These asylum seekers dream of a promised land, but many end up in island camps far from Australia’s pristine shores. The camps were set up by the Australian government and have been likened to prisons. Up to 700 detainees recently went on hunger strike on Manus Island in Papua New Guinea – reigniting the debate over how Canberra treats illegal immigrants.
The Australian government has come under fire from refugee activists and even the UN for its harsh policy on asylum seekers. Thousands – from Sri Lanka, Afghanistan, Iraq and Iran – attempt the treacherous sea-crossing, setting sail from Indonesia but very rarely ending up in Australia.
Ex-Prime Minister Julia Gillard was the first to tighten the noose on asylum seeker policy – clamping down hard on sea-crossings and reintroducing ‘offshore processing’ in 2012. Under Australian law, anyone who arrives illegally by boat must be transferred to off-shore detention centres outside Australian jurisdiction to be ‘processed’ by a ‘third country’. In a nutshell, that legal jargon effectively takes the matter out of Australia’s hands and dumps it in the hands of two countries: Papua New Guinea and the tiny island country of Nauru. Virtually everyone who arrives is either turned back – often to Indonesia – or transferred and detained, including unaccompanied children. Legally, there is no limit to the length of time an asylum seeker may be held. According to Australia’s Human Rights Commission:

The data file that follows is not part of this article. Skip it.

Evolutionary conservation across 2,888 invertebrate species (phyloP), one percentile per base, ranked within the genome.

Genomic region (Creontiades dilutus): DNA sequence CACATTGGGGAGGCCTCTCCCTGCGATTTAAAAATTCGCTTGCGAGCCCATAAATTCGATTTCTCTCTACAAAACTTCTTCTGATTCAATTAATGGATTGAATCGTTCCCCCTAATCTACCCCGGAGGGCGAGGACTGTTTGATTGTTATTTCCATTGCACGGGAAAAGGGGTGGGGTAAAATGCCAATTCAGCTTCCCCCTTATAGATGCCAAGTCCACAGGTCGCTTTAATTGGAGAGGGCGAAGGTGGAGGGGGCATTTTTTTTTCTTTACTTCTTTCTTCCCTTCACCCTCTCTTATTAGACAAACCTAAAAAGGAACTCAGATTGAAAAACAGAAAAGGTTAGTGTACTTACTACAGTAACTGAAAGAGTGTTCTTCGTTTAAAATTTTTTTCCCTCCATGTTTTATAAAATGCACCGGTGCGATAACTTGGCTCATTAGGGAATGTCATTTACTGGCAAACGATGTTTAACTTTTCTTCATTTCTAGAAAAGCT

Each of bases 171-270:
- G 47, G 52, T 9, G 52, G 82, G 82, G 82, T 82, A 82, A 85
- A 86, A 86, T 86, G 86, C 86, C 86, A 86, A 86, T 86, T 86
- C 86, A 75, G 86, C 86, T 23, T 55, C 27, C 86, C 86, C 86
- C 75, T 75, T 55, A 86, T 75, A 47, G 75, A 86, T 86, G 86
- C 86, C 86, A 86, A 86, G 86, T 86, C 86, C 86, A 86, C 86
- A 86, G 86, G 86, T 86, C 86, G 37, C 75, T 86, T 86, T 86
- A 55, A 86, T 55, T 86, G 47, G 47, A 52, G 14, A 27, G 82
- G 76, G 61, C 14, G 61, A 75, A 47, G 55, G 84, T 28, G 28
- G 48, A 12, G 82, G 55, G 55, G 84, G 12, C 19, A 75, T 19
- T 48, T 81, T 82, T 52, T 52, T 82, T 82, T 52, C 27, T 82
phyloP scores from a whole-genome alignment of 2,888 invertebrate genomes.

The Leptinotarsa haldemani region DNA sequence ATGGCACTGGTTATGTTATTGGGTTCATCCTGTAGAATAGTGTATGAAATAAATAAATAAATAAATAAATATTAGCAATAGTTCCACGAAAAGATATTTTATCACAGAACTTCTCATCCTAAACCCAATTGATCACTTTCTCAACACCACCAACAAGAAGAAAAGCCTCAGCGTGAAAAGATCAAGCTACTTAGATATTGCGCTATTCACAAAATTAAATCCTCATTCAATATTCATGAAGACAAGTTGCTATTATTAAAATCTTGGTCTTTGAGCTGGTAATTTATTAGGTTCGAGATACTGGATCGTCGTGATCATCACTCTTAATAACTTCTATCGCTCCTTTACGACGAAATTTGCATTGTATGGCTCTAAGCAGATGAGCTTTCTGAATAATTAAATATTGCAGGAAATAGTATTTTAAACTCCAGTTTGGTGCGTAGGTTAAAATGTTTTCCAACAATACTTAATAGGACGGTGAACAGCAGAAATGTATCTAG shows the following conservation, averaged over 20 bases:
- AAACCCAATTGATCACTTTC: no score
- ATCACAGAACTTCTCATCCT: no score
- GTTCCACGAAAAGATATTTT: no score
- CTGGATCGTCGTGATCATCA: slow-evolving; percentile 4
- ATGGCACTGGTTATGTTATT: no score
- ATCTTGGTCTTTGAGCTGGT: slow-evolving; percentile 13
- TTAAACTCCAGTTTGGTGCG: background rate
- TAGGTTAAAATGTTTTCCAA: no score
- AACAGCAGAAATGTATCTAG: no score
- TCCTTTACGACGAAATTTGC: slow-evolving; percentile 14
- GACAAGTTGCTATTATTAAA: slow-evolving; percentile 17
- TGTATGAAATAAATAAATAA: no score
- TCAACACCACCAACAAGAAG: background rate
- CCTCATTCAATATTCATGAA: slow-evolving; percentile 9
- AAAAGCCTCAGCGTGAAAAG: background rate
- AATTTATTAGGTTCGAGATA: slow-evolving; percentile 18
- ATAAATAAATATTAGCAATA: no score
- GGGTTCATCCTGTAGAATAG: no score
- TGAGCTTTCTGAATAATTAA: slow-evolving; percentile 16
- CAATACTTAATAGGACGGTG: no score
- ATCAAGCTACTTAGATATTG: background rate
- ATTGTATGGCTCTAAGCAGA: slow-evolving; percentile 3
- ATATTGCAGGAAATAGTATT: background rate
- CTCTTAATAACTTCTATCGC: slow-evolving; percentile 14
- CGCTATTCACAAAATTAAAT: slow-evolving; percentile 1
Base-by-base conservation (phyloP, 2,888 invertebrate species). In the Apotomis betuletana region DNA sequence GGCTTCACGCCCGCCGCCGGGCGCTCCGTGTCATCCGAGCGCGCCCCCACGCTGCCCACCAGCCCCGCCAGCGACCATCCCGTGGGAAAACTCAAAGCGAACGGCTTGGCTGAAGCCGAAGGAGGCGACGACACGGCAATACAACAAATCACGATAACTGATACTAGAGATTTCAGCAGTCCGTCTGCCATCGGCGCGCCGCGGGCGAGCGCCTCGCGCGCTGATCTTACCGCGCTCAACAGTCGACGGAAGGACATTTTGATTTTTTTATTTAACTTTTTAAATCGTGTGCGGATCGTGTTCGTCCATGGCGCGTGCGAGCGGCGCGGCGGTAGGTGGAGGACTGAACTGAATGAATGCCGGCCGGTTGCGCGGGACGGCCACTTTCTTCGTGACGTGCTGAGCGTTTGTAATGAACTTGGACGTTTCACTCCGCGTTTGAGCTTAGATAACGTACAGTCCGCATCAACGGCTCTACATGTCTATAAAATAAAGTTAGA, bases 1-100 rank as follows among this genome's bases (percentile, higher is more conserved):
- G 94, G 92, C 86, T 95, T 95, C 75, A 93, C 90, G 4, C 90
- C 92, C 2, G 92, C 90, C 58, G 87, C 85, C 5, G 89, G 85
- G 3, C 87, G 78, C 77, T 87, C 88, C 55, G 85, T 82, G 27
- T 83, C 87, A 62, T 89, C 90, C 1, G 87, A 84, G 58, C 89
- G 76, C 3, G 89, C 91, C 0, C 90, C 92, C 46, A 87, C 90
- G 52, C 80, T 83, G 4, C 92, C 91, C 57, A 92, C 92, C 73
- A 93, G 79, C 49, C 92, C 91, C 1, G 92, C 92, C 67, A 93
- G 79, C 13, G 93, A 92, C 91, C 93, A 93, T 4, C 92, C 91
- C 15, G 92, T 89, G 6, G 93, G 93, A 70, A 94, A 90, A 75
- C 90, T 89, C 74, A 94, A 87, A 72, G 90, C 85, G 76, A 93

Initially published on France24 on 02/03/2015
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